At this time, it was getting late, and we were fighting the sun. Our energy had gone from victorious to a little bit afraid. Although we talked about our concerns, no one dwelled on the negative. Ultimately, we decided that the only way was through. We hadn’t planned for, nor expected this. And to be honest, it was he first time I felt as though I saw any fear in Aaron or Brian’s eyes.They voted that since I was wet, I go first to see how deep and how far it went. I was a good sport about it. The ground below my feet was smushy. An unpleasant aroma rose from the water. I came to the first bend in the cave and was now able to see past. It went further, deeper, and with more curves, it didn’t appear to have an end in sight.
To preserve their dry clothes, everyone began to strip. We got close really quick. No time for peaking or any thoughts outside of our survival.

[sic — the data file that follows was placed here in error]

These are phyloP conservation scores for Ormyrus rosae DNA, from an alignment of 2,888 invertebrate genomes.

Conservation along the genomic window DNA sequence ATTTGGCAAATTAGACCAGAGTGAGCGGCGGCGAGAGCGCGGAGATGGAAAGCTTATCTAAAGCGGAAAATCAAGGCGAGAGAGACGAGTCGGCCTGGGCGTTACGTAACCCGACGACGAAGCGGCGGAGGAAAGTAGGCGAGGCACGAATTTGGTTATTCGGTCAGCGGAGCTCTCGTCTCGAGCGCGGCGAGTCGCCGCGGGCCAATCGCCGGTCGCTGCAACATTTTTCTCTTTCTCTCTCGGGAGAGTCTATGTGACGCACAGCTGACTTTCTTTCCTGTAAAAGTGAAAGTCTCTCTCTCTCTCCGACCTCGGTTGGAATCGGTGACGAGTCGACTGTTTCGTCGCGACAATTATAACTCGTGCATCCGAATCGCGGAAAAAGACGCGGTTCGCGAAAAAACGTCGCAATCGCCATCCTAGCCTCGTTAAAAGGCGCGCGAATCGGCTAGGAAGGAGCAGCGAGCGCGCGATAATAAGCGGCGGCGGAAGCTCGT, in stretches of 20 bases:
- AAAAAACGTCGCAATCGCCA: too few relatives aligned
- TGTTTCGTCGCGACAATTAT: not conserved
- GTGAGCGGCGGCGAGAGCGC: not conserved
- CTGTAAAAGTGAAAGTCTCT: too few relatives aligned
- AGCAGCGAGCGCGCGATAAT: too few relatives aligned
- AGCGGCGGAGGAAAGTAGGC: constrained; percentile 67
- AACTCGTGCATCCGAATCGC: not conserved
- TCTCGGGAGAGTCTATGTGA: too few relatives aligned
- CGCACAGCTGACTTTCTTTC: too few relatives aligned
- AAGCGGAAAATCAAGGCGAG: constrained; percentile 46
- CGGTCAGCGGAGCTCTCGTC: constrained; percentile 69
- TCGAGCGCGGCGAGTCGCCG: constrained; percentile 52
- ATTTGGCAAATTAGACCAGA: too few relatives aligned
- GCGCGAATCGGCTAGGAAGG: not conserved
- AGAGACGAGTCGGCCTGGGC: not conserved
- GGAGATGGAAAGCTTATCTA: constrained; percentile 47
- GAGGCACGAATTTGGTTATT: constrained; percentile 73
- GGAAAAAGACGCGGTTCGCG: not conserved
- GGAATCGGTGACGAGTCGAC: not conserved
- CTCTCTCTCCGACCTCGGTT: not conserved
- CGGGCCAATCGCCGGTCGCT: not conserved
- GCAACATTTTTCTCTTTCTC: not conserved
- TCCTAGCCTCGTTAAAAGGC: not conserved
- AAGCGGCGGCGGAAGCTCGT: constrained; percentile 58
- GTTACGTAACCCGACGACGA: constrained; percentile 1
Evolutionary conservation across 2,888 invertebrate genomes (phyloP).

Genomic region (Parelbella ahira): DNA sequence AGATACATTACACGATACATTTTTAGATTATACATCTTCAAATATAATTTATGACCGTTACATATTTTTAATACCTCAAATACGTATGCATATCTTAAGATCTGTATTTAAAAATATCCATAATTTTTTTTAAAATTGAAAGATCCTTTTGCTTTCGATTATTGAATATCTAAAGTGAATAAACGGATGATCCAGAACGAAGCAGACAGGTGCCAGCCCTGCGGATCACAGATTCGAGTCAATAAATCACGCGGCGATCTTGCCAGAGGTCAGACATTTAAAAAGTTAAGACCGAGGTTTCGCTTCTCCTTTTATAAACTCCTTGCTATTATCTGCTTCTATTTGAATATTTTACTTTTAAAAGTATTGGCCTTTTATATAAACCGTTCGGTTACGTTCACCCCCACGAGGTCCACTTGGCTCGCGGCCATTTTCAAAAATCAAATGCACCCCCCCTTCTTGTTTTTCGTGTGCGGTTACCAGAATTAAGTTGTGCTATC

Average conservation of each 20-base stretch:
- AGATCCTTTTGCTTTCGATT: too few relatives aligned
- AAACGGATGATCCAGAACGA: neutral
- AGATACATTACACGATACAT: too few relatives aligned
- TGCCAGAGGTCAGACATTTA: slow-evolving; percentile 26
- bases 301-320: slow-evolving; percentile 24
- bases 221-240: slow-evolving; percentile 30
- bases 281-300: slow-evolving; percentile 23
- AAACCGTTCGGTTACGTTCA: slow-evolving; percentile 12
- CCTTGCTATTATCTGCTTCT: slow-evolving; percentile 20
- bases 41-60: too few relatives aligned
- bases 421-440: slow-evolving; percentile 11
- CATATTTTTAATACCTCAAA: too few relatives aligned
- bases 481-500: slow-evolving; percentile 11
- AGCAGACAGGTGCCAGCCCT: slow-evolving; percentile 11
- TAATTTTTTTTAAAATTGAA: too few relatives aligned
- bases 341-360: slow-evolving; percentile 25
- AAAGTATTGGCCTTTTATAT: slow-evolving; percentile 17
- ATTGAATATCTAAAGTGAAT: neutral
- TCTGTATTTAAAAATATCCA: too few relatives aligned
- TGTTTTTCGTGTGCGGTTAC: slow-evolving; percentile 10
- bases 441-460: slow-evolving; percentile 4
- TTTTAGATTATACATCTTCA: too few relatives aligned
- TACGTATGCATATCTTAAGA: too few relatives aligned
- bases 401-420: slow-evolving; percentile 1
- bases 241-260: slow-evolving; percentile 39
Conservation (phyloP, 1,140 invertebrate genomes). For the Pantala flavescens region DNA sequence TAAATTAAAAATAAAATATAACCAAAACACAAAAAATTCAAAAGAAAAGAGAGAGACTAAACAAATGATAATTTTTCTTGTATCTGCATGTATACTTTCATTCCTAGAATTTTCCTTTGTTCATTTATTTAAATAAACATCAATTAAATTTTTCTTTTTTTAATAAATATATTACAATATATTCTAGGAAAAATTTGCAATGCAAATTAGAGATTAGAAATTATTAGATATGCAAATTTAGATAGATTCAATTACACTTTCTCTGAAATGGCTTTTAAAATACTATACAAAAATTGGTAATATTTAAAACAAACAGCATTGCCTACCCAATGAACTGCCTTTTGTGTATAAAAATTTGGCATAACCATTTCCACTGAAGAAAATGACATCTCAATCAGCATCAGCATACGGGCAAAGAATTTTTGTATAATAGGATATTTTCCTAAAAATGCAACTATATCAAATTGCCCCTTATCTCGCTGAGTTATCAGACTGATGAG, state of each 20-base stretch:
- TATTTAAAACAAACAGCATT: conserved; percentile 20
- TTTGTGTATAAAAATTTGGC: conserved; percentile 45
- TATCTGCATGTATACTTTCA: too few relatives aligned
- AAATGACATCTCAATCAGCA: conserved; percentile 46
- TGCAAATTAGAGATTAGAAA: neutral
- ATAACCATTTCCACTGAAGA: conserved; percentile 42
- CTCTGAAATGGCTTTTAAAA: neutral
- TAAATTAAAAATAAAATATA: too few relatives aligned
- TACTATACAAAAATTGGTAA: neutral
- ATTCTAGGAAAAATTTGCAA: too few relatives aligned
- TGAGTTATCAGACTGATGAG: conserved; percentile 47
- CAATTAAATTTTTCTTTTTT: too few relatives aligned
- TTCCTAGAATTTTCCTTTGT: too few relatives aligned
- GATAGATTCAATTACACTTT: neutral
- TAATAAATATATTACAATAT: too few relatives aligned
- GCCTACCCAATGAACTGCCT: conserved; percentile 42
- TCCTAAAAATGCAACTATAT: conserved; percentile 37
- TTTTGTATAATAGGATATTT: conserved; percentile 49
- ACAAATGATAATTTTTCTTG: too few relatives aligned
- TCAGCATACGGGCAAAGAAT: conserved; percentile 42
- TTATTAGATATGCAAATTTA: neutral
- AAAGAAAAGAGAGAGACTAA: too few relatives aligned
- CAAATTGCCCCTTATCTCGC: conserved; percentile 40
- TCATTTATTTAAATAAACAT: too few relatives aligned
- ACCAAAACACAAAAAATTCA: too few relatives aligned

One by one, Brian, then me, then Aaron, Miranda and Ryan, slowly entered the water. We sucked up our fears as we were soon chest deep in water. The coldest, smelliest water I have ever been in. I looked back and saw everyone holding their clothes and packs above their heads. They were cracking jokes and moving at a leisurely pace. We were in this together.
There were sections where we had to climb out of the water and up, over rocks. I could feel my legs getting beat up and began to see scratches and bruises. However, nothing mattered, not the suffering, not the scratches, not the cold or numbness. All that mattered was making it out safely. I had a fire lit under my butt that I had never experienced before. Although, we didn’t talk about it, this situation was frightening. The only thing running through my head was, “I have to get out!” I knew the sun was setting soon and in the desert, the temperatures can drop drastically. I was about two steps behind Brian the entire way. The two of us were moving so quickly that I managed to look back and not see anyone. We kept powering through, knowing but never mentioning that our survival was on the line.